Here our nurses enter into the picture,
so to speak. They pay a visit once
a day to the home and stay for a
period of one hour.' During these
visits the nurses carry out the doc-
tor's orders, instruct the members of

-Associated Press Photo.
Helen Priscilla Staim, infant daughter of the Rev. and Mrs. John C.
Stam, American missionaries killed by Chinese communists, escaped a
similar fate when she was carried 100 miles from Tsingeth, China, to
Wuhu in a rice basket with a Chinese baby.
AT THE LYDIA MENDELSSOHN consider a good representation of
"I WAS A SPY" the war containing an adult dose of
suspense and horror.a work of art.
For its first presentation of 1935 The scene of "I Was a Spy" is laid
the Art Cinema League is present- in a small town in Belgium which has
ing this English spy story, featuring been occupied by the Germans. A
Madeline Carroll, Herbert Marshall, young Belgian nurse, whose parents
and Conrad Veidt. It is reputedly operate a cafe in the town, is drawn
a true story of an actual spy in the into an English spy ring by a grad-
World War - no more. There is ual process. She eventually has an
no propaganda, and unfortunately important position, and because of
no element of art present in "I Was her sharp-mindedness and extreme
a Spy," unless the producers would charm, is given important work to
in Pro gran of
Hill Auditorium
SUNDAY, JANUARY 13 at 4:15
No Admission Charge

association made 458 nursing visits
in addition to school nursing and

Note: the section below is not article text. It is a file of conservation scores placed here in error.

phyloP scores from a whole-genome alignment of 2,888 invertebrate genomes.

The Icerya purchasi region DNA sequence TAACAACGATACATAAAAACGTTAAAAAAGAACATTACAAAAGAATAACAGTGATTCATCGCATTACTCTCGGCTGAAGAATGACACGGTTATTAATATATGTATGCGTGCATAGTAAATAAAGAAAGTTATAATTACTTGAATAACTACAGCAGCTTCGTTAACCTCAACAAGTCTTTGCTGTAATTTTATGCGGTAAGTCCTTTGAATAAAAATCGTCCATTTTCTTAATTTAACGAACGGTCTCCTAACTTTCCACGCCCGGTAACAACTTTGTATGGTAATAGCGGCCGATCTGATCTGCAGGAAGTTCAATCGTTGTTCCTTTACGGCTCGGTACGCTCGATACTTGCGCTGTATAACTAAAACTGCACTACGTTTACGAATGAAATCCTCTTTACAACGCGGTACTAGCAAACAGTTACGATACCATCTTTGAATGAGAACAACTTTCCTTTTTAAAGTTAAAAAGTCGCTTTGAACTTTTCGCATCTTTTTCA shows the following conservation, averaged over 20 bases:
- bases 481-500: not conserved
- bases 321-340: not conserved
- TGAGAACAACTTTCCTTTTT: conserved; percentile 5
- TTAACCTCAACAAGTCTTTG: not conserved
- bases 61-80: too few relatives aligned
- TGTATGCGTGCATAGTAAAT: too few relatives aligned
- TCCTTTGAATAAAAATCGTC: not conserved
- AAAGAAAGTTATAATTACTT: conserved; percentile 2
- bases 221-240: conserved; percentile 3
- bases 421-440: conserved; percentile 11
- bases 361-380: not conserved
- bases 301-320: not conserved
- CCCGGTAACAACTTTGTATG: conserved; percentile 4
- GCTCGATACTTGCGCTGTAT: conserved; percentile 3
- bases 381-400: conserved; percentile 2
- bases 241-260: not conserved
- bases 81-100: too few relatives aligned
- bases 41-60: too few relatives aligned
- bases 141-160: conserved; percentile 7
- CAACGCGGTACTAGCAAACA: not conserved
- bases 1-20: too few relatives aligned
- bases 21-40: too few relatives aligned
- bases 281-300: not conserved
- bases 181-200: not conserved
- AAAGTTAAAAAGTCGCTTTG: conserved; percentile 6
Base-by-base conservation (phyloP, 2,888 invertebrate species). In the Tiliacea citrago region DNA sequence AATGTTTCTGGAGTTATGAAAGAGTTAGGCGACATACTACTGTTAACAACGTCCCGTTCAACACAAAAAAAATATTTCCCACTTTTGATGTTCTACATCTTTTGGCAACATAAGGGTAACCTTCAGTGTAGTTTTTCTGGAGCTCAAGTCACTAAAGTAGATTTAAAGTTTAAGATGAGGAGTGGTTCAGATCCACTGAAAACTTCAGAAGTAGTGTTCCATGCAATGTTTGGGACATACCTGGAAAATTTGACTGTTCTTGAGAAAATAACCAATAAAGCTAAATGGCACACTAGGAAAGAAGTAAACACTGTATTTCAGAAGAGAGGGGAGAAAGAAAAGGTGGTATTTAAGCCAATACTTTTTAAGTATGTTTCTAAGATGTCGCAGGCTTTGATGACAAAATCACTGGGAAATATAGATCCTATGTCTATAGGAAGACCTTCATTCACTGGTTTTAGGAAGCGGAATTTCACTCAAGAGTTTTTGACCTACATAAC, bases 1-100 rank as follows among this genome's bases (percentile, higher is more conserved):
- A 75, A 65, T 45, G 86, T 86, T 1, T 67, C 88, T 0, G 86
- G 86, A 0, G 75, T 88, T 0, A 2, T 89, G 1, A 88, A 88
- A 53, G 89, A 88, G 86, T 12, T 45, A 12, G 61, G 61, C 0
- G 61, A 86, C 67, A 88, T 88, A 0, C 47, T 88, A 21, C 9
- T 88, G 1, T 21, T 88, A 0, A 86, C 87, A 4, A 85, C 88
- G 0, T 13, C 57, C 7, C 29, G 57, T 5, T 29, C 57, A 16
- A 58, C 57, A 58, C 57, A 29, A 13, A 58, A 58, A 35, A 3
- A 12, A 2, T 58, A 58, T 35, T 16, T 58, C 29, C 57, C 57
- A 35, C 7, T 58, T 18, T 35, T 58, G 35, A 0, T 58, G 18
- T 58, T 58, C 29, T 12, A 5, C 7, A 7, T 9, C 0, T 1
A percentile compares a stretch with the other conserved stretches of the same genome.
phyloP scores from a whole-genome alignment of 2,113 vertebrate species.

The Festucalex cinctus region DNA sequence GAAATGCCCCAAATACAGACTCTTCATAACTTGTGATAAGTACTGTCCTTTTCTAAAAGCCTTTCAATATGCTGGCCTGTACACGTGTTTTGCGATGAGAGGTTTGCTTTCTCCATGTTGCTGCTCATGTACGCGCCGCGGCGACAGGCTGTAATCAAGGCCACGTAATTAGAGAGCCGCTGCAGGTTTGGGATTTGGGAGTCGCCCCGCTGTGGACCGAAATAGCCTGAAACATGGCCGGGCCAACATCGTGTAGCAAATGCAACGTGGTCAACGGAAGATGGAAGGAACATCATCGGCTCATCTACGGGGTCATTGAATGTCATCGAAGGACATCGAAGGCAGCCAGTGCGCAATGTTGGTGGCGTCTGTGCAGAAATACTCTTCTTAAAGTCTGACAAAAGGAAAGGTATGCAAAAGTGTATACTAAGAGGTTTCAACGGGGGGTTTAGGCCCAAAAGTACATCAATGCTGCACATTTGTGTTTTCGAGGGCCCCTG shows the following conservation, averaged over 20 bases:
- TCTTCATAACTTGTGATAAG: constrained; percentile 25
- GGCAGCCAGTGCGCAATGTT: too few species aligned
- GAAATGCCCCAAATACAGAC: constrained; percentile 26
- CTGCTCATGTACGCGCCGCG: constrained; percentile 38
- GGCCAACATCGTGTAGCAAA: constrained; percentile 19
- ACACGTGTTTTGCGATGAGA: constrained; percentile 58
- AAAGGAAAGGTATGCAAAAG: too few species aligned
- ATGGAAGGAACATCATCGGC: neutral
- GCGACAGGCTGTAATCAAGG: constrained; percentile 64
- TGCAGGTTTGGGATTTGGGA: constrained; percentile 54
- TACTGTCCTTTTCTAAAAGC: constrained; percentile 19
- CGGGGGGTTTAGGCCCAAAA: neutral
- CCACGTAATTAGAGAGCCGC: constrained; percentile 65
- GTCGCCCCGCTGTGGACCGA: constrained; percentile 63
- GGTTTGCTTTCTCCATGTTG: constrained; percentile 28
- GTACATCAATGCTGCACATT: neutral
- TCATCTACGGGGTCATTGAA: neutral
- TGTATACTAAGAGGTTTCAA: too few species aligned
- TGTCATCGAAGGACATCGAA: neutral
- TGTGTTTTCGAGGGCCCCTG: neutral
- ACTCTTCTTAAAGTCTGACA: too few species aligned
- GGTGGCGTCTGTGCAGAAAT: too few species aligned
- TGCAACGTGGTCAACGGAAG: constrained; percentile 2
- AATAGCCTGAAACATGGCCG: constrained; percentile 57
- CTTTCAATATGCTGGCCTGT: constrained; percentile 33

clinical cases.
Miss Stoll also announced that Ann
Arbor has hit a new low in the num-
ber of communicable diseases at the
present time. There are only six,
such illnesses, five of these are whoop-
ing cough cases and the other is a
case of measles contracted by a music
student when he was visiting in Port!
Huron. However, Ann Arbor is one
of the most lax cities in the state in

of the state of Michigan as a whole
has decreased from 25.2 per thous-
and in 1921 to 2.2 per thousand inhab-
itants in 1934.
All 41.00 'yies 75cr - New patterns
Many more specials
Chas. Doukas, Custom Tailor
1319 South University



v .v .. .. . .. .. ...... ... .. ............ + r

Did you ever notice.. in a roomful of people.. the
difference between one cigarette and another.. and
wonder why Chesterfields have such a pleasing aroma


Many things lhayvoto cdo with th/ecaroma
of a cig~arttc . -../hc kind of tobaccos
they arc made of'. . . t/hc way thie to-
haccos are b/ended .. , the quality of

(Continued from Page 1)
Fellowship will hear Prof. Howard
McC(u':lky of the School of Educa-
tion, speak on "If I Were a Student."
"What the World Is Seeking" will
be the subject of the Rev. William
P. Lemon's sermon to be delivered at
10:45 a.m. in the Presbyterian Church.
Dr. Albert Hynma of the history de-
partmient will speak at the vesper
ser~vice at 6:30 p.m. on "The Signifi-s
cance of 'The Imitation of Christ' by
Thiomas Aquinas."
Dr. Warren Forsythe, director of
the University Health Service will ad-
dress the student meeting at 7 p.m.
in Harris all on "The Modern .Atti
tude Toward Sex Education." The

T takes good things to
make good things.
Someone said that to get
the right aroma in a cigarette,
you must have the right
quantity of Turkish tobacco
-and that's right.
But it is also true that you
get a pleasing aroma from the
home-grown tobaccos ..
tobaccos filled with Southern
Sunshine, sweet and ripe.
When these tobacLos are
all bended and cross-b/ended
the Chesterfeldway, balanced
one against tihe other,. you get



Back to Top

© 2024 Regents of the University of Michigan